The importance of maths and science in shaping one’s future

Maths and science are often considered the two most difficult school subjects that are so often avoided by students, yet they can have a significant impact on what a learner can do when they leave school. STEM (science, technology, engineering and maths) skills are critical in today’s fast-paced world, but it is evident that learners in South Africa are showing less of an appetite for subjects like maths and science.

This mainly comes down to misconceptions and negative perceptions of maths and science, rather than one’s ability or aptitude for the subject. “Our youth are brought up to believe that maths and science are too difficult, that it has no real value in the real world and, therefore, they are not worth the effort,” says Prof Azwinndini Muronga, Executive Dean of Science at Nelson Mandela University. “This can have an incredibly negative effect on learners’ attitudes on these subjects,’’ says Prof Muronga.

“What many learners and parents fail to realise is that maths and science are enabling subjects that are a gateway to higher education and beyond,’’ says Prof Muronga. “They lay the foundation in applying knowledge when encountering complex principles competently in the school curriculum, at university and later on in life.”

The performances of learners in maths and science are well below par compared to other countries. Data from a TIMMS assessment shows that South African learners consistently performed lower in maths and science than their international peers. Out of the 64 countries, South African learners in Grade 5 scored an average of 374 for mathematics, and 324 for science – far below the 400 basic threshold – despite being older than their counterparts. While only 41% of Grade 9 mathematics learners demonstrated that they had acquired basic mathematical knowledge, and just 36% of learners in Grade 9 science learners had acquired basic science knowledge.​

One of the major factors impacting the findings is the unequal status of learners and their different backgrounds. Learners from households that lack basic amenities like running water, flushing toilets, electricity and access to the Internet, have the lowest educational outcomes. Conditions at home that are conducive to learning are crucial for improved learning and outcomes in maths and science.

Cultivating a curiosity through maths and science

Young people have a natural curiosity about the world around them. Learnings from maths and science ‘plant the seed’ in gaining an understanding of the order of things and how they work. These skills are honed on the education journey and applied in scenarios that go beyond the classroom, such as in the kitchen, garage, in nature and the rest of tangible reality.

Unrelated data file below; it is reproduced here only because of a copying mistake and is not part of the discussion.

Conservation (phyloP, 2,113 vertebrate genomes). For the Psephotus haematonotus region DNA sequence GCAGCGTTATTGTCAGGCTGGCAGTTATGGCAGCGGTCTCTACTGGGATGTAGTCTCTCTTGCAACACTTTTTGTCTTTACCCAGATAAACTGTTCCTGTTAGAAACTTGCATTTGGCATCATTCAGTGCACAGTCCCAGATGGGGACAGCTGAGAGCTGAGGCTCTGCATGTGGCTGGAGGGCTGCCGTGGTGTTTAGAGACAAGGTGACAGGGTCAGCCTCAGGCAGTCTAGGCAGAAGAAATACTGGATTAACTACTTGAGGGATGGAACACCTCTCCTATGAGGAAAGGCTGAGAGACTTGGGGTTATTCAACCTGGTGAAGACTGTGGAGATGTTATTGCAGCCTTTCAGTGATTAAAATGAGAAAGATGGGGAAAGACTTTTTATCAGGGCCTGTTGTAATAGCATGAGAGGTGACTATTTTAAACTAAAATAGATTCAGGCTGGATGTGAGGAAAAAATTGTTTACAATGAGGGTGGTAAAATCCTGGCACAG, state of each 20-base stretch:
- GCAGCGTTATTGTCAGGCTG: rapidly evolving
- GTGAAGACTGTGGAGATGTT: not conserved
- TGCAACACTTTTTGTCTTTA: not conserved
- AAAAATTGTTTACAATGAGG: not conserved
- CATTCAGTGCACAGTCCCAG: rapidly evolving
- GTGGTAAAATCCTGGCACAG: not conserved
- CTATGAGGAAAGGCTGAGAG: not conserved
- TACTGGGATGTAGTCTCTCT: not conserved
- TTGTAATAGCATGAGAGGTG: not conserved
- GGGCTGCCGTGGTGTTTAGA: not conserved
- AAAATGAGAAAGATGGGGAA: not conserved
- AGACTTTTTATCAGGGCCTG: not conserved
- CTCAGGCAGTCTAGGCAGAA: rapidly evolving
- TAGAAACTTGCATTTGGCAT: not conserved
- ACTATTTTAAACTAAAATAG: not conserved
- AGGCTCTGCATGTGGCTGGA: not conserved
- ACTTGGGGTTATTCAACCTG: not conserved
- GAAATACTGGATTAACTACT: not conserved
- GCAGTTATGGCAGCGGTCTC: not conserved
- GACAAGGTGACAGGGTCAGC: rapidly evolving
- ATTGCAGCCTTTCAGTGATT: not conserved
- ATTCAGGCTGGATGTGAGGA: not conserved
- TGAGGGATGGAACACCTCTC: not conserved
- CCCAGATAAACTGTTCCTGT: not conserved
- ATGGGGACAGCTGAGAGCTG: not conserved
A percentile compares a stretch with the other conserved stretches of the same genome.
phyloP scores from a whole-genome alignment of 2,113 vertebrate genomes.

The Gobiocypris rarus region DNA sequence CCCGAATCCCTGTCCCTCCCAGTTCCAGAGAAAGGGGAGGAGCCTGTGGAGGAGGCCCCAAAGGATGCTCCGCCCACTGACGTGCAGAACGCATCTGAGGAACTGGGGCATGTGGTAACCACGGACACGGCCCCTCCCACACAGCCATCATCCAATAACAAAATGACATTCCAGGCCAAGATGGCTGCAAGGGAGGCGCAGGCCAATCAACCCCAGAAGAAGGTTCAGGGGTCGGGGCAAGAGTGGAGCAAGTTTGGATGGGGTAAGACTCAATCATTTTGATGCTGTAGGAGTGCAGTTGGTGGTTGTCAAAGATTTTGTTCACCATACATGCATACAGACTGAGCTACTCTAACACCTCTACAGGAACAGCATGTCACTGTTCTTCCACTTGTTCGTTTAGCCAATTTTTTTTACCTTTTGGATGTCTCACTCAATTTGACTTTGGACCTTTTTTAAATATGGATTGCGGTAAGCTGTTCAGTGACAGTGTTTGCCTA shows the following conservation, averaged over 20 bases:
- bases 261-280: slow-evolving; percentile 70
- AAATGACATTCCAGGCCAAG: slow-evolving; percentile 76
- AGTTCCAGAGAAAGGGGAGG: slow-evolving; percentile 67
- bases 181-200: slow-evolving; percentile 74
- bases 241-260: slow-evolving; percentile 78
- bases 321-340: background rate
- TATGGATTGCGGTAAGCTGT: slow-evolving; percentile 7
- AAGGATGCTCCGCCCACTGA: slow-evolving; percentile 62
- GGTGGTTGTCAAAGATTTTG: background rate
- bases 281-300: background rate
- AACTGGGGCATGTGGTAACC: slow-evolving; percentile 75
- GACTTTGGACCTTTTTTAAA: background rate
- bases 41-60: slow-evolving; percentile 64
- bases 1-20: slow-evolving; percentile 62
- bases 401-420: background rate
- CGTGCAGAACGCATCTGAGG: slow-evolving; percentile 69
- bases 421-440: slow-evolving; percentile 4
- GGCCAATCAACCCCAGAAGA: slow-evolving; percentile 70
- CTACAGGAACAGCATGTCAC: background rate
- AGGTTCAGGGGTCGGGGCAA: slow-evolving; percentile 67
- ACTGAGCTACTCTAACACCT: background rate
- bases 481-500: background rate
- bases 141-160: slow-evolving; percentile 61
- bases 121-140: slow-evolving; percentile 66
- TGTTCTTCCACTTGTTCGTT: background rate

“Maths and science give learners more choice when it comes to applying to study at university,” says Prof Muronga. “Without them, they would not be eligible for programmes and apprenticeships in the fields of science, engineering and even commerce, as many higher education institutions place a strong emphasis on maths and science,” says Prof Muronga.

Maths is also beneficial in other areas including problem-solving, quantifying and interpreting data, the comprehension of text, debating, project management, and personal finance. Science and technology can cultivate creativity, observation, analytical research, and can also have an impact on society such as sustainability and environmental conservation.

Improving the shortcomings in basic education in South Africa

“The ability of learners to creatively solve real-life problems is vital to address job creation and sustainable economic growth, particularly against the backdrop of 4IR. This underscores a dire need for skills development and support of mathematics teachers and structured programmes to incubate learners for access to and success with STEM study programmes at university,” says Prof Werner Olivier, Director: Govan Mbeki Mathematics Development Centre.

Nelson Mandela University has made it a priority to improve shortcomings in basic education in South Africa. The Govan Mbeki Mathematics Development Centre (GMMDC) is a self-funded engagement centre within the School of Computing Science, Mathematics and Applied Mathematics, Physics and Statistics at the Nelson Mandela University for improving teaching and learning of mathematics and physical sciences in South African schools and colleges.

“The GMMDC has successfully developed customised techno-blended models and programmes to support the teaching and learning of mathematics and physical sciences in secondary schools,” says Prof Olivier. “These programmes assist hundreds of learners annually from rural and urban districts of the Eastern Cape, to obtain quality Bachelor passes in matric.” 

STEM in ACTION is a community engagement entity within the EBET Faculty. It supports learners, educators, and parents across the educational phases, through a hands-on, brains-on approach within the teaching and learning of physical science. “This constructivist approach, together with a dynamic and enthusiastic STEM in ACTION team, aims to excite learners and motivate them about the science and start considering possible careers paths,” says Prof Muronga.